Alone Across The Pacific (Taiheiyo hitori-botchi) (1963)

Summary: Ichikawa Kon’s docudrama uses a real-life solo yacht journey from Japan to America to stage the shifting interplay between individual and society, East and West, in post-war Japan.

Review: In 1962, nearly a decade after the Allied Occupation of Japan had come to an end, a young misfit named Horie Kenichi set sail in a tiny yacht for San Francisco.

The ensuing three-month solo voyage may ostensibly be the subject of Ichikawa Kon’s docudrama, made just a year after the actual event, but bigger fish are being fried here – namely, the schizophrenic state of a nation caught between the insular cultural conformity of its past, and the Westward-looking individualism of its present. Horie (played by Ishihara Yujiro) may at one point be dubbed a ‘maverick’ by a friend and mentor, but the film, criticising as well as celebrating the rebellious efforts of its hero, comes closer to the ambivalence of Into The Wild (2007) or Man On Wire (2008) than the unbridled triumphalism of Top Gun (1986).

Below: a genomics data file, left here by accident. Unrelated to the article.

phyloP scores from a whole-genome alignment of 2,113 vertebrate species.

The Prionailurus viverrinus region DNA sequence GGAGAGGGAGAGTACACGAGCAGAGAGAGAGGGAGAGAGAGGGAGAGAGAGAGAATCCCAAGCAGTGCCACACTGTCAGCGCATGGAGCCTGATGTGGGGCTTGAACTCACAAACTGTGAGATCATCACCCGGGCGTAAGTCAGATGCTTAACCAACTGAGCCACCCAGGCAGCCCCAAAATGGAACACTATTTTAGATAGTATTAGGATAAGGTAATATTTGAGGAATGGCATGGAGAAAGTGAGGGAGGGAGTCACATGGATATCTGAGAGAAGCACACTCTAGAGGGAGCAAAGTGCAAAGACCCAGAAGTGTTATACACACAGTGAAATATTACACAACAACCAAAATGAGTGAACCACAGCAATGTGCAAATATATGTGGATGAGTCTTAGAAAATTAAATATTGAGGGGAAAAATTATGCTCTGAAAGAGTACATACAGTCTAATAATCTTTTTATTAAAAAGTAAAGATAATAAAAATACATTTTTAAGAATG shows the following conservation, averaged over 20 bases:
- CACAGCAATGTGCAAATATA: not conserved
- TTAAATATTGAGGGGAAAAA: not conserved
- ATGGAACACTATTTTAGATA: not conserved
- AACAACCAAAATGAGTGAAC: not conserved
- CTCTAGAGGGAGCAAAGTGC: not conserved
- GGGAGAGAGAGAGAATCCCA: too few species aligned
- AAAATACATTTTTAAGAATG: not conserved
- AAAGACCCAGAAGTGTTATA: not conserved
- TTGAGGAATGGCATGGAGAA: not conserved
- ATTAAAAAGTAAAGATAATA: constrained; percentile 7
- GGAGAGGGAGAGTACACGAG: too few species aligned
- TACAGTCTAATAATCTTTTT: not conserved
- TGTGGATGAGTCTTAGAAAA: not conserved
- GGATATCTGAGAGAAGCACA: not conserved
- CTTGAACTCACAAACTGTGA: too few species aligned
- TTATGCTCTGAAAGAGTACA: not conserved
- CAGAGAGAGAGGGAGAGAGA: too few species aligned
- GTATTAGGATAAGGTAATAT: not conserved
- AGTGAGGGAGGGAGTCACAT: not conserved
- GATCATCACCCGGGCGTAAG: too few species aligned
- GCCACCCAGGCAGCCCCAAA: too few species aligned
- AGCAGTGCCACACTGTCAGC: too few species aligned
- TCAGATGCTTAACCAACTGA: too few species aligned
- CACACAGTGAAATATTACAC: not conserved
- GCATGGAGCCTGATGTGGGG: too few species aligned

Everything here is double-edged. Caught in a storm, Horie expresses relief that no-one will be able to spot him, while admitting that he really just wants to be rescued. Later, as isolation takes its toll on his sanity, we see him literally conducting animated conversations with himself. His divided personality is captured even in the bi-form soundtrack, with Akatagawa Yasushi providing conventional orchestrations for the calmer sections, and Takemitsu Toru discordantly scoring the darker scenes. Horie’s struggle to survive against terrible odds is offset by flashbacks that reveal both his dogged determination and perverse recklessness in planning the voyage. The scope of his achievement is certainly acknowledged, but so too are the friends and family that he has ignored, disdained and left behind, despite all their help and support.

The result is a sophisticated piece of cinema, both a high-seas adventure (with superb mid-Ocean cinematography), and a psychological study of near pathological solipsism.

© Anton Bitel